In contrast to those brief but memorable appearances, the TV adaptation of The Owl Service presumably offered something a bit more challenging in terms of performance?
I just lived it. It was the way I approached all my parts. Again, I felt very close to the role of Allison, because I’d lived such a cooped-up life with my mother. I knew what it was like to feel restricted, and the kids in that book are brought up not to realise they can look after themselves, so they’re being manipulated by the adults.
Actually, the parts really should have been played by much younger children, but that’s what makes the whole thing so unbelievably odd. It’s perturbing. It’s almost another Turn of the Screw.
You had further roles afterwards in A Clockwork Orange, obviously, but also Hammer’s Demons of the Mind, and a Spanish horror film The Killer Wore Gloves, all of which required a certain amount of nudity. Did the parts on offer contribute to your decision to stop acting in the mid-70s?
It’s very strange when you go to an audition and suddenly you’re asked to strip down to your underwear, like I did for Juan Bosch… and also at the casting session for A Clockwork Orange. We were all sitting outside and these girls were coming out absolutely traumatised. You were treated in a way which was very dehumanising.
But that wasn’t the case all the time. I remember, years later, after I’d moved to New York to become an illustrator, I bumped into Anthony Page at the Whitney. He’d directed me in the film of John Osborne’s Inadmissible Evidence, and offered to get me some more parts, but by then my mind was made up never to go back. He said I was a good actress, which really touched me, because he was a very respected director.
And the decade you spent as an illustrator was by no means negligible, since you did the covers for a lot of high-profile best-sellers including Peter Benchley’s The Deep and Virginia Andrews’ Flowers in the Attic…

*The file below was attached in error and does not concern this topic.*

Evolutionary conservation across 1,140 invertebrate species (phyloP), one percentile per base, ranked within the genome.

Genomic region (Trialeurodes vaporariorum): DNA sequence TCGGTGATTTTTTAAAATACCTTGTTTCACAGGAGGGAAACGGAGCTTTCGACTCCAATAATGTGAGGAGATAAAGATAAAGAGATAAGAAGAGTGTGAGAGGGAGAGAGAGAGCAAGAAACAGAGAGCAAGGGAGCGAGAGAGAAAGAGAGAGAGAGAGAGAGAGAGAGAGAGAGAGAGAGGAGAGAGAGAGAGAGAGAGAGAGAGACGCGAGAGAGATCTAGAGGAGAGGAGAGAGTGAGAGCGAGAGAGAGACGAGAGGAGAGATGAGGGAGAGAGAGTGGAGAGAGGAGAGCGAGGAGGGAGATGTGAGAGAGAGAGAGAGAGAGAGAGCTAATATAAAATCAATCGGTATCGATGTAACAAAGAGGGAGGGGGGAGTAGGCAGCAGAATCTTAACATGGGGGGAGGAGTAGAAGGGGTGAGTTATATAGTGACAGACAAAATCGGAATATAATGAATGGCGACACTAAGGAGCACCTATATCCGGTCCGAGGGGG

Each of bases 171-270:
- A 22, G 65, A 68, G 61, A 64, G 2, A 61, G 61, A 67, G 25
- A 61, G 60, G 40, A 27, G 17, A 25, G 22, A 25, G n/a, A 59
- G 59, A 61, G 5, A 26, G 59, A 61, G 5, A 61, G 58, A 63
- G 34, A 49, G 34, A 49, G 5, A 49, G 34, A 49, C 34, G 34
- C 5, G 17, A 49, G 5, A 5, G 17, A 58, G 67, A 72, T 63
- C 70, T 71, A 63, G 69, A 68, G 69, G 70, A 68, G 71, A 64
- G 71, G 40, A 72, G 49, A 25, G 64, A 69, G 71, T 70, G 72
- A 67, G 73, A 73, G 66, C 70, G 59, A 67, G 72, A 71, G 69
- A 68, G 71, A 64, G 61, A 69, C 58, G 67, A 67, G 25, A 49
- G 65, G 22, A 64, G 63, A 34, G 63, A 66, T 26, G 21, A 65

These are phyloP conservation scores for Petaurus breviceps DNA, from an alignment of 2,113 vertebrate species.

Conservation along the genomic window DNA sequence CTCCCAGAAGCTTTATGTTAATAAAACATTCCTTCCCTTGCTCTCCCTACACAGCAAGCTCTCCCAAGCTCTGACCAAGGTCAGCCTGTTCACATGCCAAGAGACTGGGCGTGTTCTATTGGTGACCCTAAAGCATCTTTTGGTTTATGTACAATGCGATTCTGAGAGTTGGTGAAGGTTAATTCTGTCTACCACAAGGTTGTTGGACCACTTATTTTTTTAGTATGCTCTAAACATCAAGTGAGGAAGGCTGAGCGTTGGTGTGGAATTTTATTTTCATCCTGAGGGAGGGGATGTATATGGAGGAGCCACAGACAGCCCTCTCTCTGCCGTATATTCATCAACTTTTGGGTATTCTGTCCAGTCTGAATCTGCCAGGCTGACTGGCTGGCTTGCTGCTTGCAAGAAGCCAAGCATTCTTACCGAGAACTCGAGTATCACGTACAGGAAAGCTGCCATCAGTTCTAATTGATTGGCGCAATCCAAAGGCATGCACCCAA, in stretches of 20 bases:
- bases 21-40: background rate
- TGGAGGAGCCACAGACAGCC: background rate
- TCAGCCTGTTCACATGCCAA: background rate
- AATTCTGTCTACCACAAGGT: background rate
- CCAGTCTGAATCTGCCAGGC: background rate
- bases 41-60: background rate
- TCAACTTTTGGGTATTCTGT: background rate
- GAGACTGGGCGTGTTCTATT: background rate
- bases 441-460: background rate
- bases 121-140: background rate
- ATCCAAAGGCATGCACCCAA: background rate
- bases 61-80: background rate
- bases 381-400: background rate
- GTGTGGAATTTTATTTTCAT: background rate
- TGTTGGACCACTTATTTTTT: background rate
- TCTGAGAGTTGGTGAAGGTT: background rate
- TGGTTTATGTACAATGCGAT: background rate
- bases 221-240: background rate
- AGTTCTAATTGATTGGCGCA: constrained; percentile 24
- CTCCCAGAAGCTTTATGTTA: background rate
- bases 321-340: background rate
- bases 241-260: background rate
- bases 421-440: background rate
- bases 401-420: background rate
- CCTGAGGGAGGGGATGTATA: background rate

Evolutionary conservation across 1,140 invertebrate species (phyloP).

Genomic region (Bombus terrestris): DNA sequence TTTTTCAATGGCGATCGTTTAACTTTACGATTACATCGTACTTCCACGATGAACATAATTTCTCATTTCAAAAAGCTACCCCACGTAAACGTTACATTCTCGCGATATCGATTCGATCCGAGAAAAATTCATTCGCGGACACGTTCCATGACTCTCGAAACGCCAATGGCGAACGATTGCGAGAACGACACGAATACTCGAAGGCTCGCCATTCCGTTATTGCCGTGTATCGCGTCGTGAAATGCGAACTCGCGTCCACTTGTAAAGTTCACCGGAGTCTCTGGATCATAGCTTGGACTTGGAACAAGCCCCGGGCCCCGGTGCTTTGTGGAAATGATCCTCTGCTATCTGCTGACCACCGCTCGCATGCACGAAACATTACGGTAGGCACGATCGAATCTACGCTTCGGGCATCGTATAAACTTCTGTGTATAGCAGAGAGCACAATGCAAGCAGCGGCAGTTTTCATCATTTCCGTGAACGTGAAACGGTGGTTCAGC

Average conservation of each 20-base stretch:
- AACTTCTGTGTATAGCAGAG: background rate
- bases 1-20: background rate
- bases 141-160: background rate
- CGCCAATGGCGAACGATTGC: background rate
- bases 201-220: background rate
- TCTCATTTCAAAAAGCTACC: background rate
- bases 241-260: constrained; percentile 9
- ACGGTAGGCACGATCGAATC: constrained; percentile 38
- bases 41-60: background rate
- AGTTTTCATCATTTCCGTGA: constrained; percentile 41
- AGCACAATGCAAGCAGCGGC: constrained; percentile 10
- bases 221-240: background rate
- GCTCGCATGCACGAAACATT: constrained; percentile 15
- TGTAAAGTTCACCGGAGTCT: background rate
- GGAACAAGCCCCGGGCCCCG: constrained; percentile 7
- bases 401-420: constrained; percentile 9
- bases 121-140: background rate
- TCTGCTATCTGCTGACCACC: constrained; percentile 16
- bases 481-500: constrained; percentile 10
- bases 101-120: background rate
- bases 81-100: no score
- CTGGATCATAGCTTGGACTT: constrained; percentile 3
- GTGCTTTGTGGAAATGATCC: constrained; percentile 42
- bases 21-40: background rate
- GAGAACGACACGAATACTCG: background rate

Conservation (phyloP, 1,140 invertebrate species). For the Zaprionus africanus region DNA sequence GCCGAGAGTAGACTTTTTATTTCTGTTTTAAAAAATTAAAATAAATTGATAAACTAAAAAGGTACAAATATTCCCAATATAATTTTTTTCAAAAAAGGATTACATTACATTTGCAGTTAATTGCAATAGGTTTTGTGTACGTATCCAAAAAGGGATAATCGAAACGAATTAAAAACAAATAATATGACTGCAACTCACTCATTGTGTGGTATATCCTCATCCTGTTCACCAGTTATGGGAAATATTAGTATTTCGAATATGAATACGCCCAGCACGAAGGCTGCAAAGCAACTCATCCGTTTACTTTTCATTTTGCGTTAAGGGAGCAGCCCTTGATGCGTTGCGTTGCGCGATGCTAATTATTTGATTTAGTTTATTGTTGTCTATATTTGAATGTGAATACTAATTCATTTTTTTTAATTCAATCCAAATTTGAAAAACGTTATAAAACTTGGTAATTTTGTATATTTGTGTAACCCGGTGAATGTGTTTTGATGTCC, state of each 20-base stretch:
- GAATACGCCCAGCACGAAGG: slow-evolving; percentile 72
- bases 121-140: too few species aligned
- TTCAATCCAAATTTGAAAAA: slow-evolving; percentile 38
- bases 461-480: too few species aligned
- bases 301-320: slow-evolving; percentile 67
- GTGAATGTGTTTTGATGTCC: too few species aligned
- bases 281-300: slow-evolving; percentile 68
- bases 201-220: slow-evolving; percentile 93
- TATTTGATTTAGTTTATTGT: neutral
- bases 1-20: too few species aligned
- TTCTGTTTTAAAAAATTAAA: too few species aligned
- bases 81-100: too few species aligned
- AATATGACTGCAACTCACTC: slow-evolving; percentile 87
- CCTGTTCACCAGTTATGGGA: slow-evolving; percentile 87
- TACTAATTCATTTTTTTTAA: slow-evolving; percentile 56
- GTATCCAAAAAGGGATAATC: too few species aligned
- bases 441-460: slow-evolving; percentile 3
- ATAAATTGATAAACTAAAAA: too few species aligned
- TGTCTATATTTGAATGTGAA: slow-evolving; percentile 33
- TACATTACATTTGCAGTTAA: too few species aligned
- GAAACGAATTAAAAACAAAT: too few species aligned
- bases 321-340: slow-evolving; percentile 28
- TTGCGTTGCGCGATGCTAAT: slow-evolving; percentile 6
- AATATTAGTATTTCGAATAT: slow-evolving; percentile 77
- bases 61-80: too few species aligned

Apparently, I’m a cult. Those covers became a part of people’s lives, even though I didn’t even take a credit until the last couple of years when I knew I was going to stop.
I worked in watercolours and I put all my emotions into them. Simon & Schuster called me their mascot since so many of the books did quite well, though the only author who ever wanted to meet me was D.M. Thomas, because I was doing The White Hotel. We had a wonderful conversation about Jung and Freud, though I had a suspicion I knew more about them than he did.
I don’t think I’ve ever had a conversation which started out with Beat Girl and ended up at The White Hotel…
Oh, and Mad Men as well. You know, I went viral after Jessica Paré sang my old French hit Zou Bisou Bisou at Don Draper’s birthday party. The same key, the same rhythm, and she sang it so prettily.
I was in Havana, of all places, where Zucchero, one of the people my husband Stewart manages, was recording a new album with Don Was. His keyboard player Peter Vettese had become so intrigued by that song that he asked if I would consider doing something again, so I went to the Caymans, stared at the sea and started writing again, thinking back to those years from 11 to 19. We hope to have the album out later in the year.
That’s what happens when you combine passion and curiosity. Those two things have always propelled me. I don’t know the meaning of the word ‘boredom’.